Landlord News

Landlords Offered Cash Incentives to Bring Empty Properties Back into Use

Em Morley - June 3, 2016

Landlords and homeowners across the Deepings and Bourne districts of Lincolnshire are being offered cash incentives of up to £5,000 to help bring empty properties back into use.

As part of a nationwide effort to help boost the supply of rental homes to cater for growing demand from tenants, South Kesteven District Council (SKDC) is offering the payments, which are part of the Government’s £4.8 billion Empty Homes Community Grants Programme, to help landlords and building owners re-let properties that have been classed as long-term unoccupied.

SKDC’s Business Manager for Environmental Health, Anne Marie Coulthard, says: “It can be challenging for some owners of homes that have not been maintained over a number of years to bring them back into habitable condition.

“Therefore, the Government’s Empty Homes Community Grants Programme is a channel to help improve the condition and value of the property and, in some cases, allows landlords to let the property in order to generate an income.”1 

To qualify for funding from the scheme, the property must have been vacant for at least six months and owners must agree to charge rent below the Local Housing Allowance weekly rates of between £58.38-£153.02 for a minimum period of three years. Additionally, the property must be brought back into use within 12 months of work starting.

Landlords Offered Cash Incentives to Bring Empty Properties Back into Use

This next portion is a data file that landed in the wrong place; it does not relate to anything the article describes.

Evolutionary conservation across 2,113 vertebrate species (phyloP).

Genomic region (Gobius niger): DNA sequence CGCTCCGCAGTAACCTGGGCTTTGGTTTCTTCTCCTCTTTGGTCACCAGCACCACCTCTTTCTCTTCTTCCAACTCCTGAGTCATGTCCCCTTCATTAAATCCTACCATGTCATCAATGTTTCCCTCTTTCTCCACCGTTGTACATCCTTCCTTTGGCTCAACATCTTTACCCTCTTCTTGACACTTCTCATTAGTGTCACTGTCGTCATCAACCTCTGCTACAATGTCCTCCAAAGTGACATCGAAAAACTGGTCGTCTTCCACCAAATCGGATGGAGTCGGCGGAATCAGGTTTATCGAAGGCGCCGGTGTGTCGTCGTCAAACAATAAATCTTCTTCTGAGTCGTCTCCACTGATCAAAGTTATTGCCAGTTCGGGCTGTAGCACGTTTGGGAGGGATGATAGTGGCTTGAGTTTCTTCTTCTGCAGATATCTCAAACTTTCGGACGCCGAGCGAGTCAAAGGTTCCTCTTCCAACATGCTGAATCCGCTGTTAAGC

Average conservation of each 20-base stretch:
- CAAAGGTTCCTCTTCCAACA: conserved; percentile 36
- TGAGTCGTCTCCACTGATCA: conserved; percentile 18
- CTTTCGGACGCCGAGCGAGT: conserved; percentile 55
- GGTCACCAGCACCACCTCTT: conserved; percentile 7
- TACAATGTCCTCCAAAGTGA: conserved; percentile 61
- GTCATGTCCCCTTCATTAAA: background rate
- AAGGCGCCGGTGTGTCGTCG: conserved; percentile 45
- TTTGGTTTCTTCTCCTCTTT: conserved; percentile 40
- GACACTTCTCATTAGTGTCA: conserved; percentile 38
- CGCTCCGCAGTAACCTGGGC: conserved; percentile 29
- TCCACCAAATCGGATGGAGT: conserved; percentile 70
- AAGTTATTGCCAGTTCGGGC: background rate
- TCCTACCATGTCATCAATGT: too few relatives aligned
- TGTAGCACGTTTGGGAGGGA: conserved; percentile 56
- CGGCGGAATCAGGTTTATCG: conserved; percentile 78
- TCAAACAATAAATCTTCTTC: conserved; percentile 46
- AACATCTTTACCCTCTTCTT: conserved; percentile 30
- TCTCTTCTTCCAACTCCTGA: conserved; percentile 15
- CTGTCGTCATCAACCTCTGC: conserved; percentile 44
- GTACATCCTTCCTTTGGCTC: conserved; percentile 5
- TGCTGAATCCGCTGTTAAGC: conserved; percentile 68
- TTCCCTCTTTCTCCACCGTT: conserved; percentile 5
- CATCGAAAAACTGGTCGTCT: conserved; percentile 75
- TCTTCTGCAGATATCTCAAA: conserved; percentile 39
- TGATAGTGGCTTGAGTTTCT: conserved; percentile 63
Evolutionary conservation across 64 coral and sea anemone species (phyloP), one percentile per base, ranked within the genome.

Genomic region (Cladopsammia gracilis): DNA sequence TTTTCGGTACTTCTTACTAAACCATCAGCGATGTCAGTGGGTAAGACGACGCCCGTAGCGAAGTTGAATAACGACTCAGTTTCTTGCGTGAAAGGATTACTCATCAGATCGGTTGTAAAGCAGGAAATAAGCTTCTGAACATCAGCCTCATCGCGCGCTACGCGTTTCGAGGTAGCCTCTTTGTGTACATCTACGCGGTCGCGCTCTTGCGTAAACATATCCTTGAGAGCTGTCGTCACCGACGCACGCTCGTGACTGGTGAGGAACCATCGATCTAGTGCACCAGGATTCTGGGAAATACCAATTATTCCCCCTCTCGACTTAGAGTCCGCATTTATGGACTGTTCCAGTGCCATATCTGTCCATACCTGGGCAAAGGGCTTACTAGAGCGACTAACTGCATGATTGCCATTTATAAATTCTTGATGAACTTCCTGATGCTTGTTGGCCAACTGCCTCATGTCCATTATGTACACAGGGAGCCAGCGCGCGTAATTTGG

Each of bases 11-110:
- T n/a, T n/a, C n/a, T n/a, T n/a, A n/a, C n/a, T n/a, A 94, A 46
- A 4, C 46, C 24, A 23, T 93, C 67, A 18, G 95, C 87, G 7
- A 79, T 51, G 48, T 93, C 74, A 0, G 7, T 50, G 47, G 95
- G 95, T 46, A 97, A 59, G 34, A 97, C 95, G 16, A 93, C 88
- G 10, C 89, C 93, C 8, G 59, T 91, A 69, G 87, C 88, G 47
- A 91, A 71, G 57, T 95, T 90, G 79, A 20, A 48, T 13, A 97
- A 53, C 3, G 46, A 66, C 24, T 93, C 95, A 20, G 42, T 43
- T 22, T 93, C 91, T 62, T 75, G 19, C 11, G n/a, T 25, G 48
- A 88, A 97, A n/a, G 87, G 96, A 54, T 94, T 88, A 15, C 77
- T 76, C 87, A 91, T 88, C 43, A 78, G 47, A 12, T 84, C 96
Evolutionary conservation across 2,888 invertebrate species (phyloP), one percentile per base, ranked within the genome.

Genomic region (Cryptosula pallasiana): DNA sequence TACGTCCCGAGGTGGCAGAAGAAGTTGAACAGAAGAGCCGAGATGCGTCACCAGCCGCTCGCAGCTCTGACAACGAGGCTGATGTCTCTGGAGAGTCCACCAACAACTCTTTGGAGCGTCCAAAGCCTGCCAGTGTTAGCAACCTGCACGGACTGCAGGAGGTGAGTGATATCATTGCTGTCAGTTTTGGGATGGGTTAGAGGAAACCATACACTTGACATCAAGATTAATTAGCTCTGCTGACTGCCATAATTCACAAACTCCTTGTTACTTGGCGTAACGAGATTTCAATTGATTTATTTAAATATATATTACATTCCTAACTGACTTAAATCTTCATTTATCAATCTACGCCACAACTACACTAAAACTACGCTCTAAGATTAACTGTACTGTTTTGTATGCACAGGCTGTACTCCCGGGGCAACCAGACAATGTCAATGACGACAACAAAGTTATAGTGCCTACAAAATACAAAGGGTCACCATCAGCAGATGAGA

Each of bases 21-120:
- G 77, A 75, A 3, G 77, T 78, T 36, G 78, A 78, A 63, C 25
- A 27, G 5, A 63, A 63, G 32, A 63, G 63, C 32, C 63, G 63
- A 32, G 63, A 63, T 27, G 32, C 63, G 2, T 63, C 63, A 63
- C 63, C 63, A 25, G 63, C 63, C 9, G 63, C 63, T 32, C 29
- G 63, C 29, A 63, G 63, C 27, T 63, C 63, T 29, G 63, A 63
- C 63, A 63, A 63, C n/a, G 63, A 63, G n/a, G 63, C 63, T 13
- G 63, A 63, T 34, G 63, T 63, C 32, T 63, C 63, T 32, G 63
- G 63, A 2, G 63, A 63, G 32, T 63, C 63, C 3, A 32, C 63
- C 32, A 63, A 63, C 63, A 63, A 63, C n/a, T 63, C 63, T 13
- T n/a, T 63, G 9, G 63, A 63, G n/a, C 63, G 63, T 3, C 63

Landlords Offered Cash Incentives to Bring Empty Properties Back into Use

New research by property crowdfunding platform Property Partner estimates that England has over 203,000 long-term empty homes with a value of over £38 billion.

In London alone, 20,915 homes were empty for more than six months in 2015 – around £12.4 billion worth of empty property, despite a chronic housing shortage in the capital.

The London borough with the highest number of empty properties is Newham, where 1,318 homes were vacant for over six months in 2015. However, the greatest value of empty stock is in Kensington and Chelsea, where £1.7 billion worth of property is unoccupied.

Outside of London, Bradford has the highest number of empty homes, after recording an increase of 7% over the last decade to a total of 4,154 with an estimated value of around £400m.

Meanwhile, Manchester has seen the number of empty homes fall by over 84% in the last ten years, from 10,059 in 2005 to 1,599 in 2015.

West Yorkshire, including Bradford, Calderdale, Kirklees, Leeds and Wakefield, has the greatest number of vacant homes than any other English metropolitan district, at 12,292.

The CEO of Property Partner, Dan Gandesha, comments: “These figures reveal a shocking waste of opportunity. Over a decade ago, the law changed, giving councils the power to seize empty homes through Compulsory Purchase Orders and rent them back out to tenants if they lay vacant for more than two years.

“But we still find not enough being done in many parts of the country. This is nothing short of a scandal. To be fair, some towns and cities are getting to grips with the problem of long-term vacant properties. Yet if just half of the current empty homes could be brought to market, it would go a long way towards resolving the housing crisis, particularly in London.”1 

If you are a landlord with a vacant rental property, you should protect your asset with Unoccupied Property Insurance, which covers any damage until the home is rented again.